The other topics of the letters are some family matters connected with property and the derangement of Lady Mar, and the Scotch and English politics of the period, (1730-1733,) if that can be called politics in which personal interests are evidently the sole principle of action. The case of Lady Mar has no other interest than as she was the sister of Lady Mary Wortley Montagu, and the means of exhibiting another discreditable instance of the eccentricity, and we fear it must be added the badness, of that remarkable woman. According to the statement of Lord Grange, Lady Mar had recovered her mind, and was fit to be at liberty and join her husband, when Lady Mary, to retain the 5001. a year allowed for her support, positively frightened her back into insanity. This is Lord Grange's statement.
" Lady Mary perceiving how things were like to go, did what I was allways afraid of, and could not possibly prevent: she went in rage to her poor sister, and so swagered and frighted her, that she relapsed. While she was about that tine piece of work, Lord Erskine happened to go to Lady Mar's; and, in his presence, Lady Mary continued to this purpose with her sister: Can you pretend to be well ? Dont you know you are still mad? You shan't get out of my custody; and, if Lord Grange and his confederates bring you before Lord Chancellor, I'll make you in open court, in presence of the world, lay your hand on the Gospell, and swear by Allmighty God, whether you can say you are yet well. Your salvation shall be at stake: for, remember, perjury infers damnation, your eternal damnation. So soon as I was informed of this, I assured my Lady (and so did others) that in law no such oath could be put to her; and that Lady Mary had only said so to fright her. But so strong was the fright, that nothing we could say was able to set her right again. And Lady Mary, having thus dismounted her, came again and coaxed her, and(as I found by diverse instances) strove to give her bad im- pressions of her familly, and everybody but Lady Mary's sweet self."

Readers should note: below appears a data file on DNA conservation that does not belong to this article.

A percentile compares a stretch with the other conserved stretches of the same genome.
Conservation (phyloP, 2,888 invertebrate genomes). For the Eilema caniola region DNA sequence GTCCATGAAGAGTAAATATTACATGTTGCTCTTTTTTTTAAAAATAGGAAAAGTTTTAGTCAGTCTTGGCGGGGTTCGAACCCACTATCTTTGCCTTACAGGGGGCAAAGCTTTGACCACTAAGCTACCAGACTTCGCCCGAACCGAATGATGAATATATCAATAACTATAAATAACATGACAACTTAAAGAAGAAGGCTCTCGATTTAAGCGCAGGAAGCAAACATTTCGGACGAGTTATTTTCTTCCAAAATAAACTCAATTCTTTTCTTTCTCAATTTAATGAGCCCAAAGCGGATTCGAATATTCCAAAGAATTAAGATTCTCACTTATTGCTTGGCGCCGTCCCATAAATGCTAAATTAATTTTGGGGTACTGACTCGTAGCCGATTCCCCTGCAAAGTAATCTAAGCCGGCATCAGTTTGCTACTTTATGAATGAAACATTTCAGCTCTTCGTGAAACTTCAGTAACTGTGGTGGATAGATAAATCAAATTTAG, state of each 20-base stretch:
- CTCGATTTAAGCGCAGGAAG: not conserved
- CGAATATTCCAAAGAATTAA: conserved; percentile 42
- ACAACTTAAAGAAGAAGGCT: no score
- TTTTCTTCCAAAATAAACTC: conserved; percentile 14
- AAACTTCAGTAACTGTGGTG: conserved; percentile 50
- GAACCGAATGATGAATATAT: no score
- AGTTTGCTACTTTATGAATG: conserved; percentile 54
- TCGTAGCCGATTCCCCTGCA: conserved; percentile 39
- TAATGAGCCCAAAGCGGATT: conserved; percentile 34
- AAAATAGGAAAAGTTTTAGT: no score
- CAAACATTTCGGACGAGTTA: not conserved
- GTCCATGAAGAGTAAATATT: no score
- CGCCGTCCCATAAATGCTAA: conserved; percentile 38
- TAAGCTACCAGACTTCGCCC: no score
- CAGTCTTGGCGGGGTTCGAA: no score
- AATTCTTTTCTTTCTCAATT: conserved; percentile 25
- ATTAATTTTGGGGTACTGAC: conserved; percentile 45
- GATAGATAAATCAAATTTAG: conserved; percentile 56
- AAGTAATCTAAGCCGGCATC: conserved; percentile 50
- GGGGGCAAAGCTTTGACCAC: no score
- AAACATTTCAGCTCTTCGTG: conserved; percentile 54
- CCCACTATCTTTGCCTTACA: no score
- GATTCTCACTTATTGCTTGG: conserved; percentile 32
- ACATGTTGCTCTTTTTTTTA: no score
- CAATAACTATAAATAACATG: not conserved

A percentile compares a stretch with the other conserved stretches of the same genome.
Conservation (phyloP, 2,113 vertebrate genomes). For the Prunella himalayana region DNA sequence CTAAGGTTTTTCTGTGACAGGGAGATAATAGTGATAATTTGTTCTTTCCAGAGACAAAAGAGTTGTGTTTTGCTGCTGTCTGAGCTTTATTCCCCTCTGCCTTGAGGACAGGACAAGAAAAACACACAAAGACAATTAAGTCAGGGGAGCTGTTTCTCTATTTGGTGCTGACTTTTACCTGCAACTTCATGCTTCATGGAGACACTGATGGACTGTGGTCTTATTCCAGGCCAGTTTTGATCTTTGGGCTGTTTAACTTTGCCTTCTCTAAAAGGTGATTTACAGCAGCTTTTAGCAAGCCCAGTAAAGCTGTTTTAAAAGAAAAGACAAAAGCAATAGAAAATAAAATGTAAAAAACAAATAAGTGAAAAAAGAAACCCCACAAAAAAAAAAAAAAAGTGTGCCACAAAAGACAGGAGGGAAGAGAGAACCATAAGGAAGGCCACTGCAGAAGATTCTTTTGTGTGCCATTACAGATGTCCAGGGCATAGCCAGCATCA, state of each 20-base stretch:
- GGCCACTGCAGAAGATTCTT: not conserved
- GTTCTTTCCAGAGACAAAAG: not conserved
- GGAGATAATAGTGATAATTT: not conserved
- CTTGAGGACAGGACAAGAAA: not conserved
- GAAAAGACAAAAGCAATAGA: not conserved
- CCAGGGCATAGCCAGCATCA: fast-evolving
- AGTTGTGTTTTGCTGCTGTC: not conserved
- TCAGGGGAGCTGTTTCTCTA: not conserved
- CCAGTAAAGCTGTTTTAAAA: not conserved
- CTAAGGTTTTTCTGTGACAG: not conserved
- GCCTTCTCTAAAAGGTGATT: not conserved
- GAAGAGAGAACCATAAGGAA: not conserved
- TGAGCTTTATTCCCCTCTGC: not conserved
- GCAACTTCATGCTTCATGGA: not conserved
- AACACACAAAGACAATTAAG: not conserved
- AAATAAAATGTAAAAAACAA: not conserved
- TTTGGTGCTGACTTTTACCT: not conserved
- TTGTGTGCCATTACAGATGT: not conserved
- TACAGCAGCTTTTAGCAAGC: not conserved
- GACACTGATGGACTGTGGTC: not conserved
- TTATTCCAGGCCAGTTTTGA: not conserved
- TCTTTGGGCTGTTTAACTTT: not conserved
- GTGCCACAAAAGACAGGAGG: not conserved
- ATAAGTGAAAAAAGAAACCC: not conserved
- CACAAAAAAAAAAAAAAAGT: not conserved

The letters on the politics are well worth reading' as letting one behind the scenes of Scottish business during the first two decades of the Bruns- wicks ; and containing some close and singular traits of great men, if Lord Grange's colouring is to be received fornatnre,—of which there may be doubts. According to his own account, he joined himself to the Ar- gyle interest at a very early period ; and in addition, swore a species of eternal friendship with the Earl of Islay, who subsequently became to Walpole what Dundas was to Pitt—manager for Scotland. For more than a quarter of a century he followed his chiefs most loyally, without getting any part of the booty at all proportioned to his -services and de- serts ; but detected Islay in many lies about Walpole when he could get access to the latter, and discovered Walpole's misrepresentations of Ma- jesty when he occasionally got an audience of King George ; the object of the falsehoods being to keep him patient under the defeat of his ex- pectations. At last, Grange determined to bear it no longer ; and, fore- seeing from Walpole's unpopularity his sure if not immediate downfall, he determined to break with Islay on a coming county election, and, by joining the enemy, defeat if possible the Government man. It was to persuade his cousin, Thomas Erskine of Pittodry, to embark in the same bottom, that he wrote the long letters or memorials which go over the whole story of his ill-treatment, as well as that of the clan Erskine ; in- termingling occasional appeals to somewhat higher feelings than mere family interest by round abuse of Walpole's misgovernment. The Judge is minute and over full, but he has the lawyer's clearness of arrangement and statement : the character of a selfish, shrewd, impassive man of the world, is strongly impressed upon the reader; and, independently of the value of the epistles as a chapter in the autobiography of such a person, they are curious for their occasional anecdotes of an historical kind, and for the light they throw upon historical men.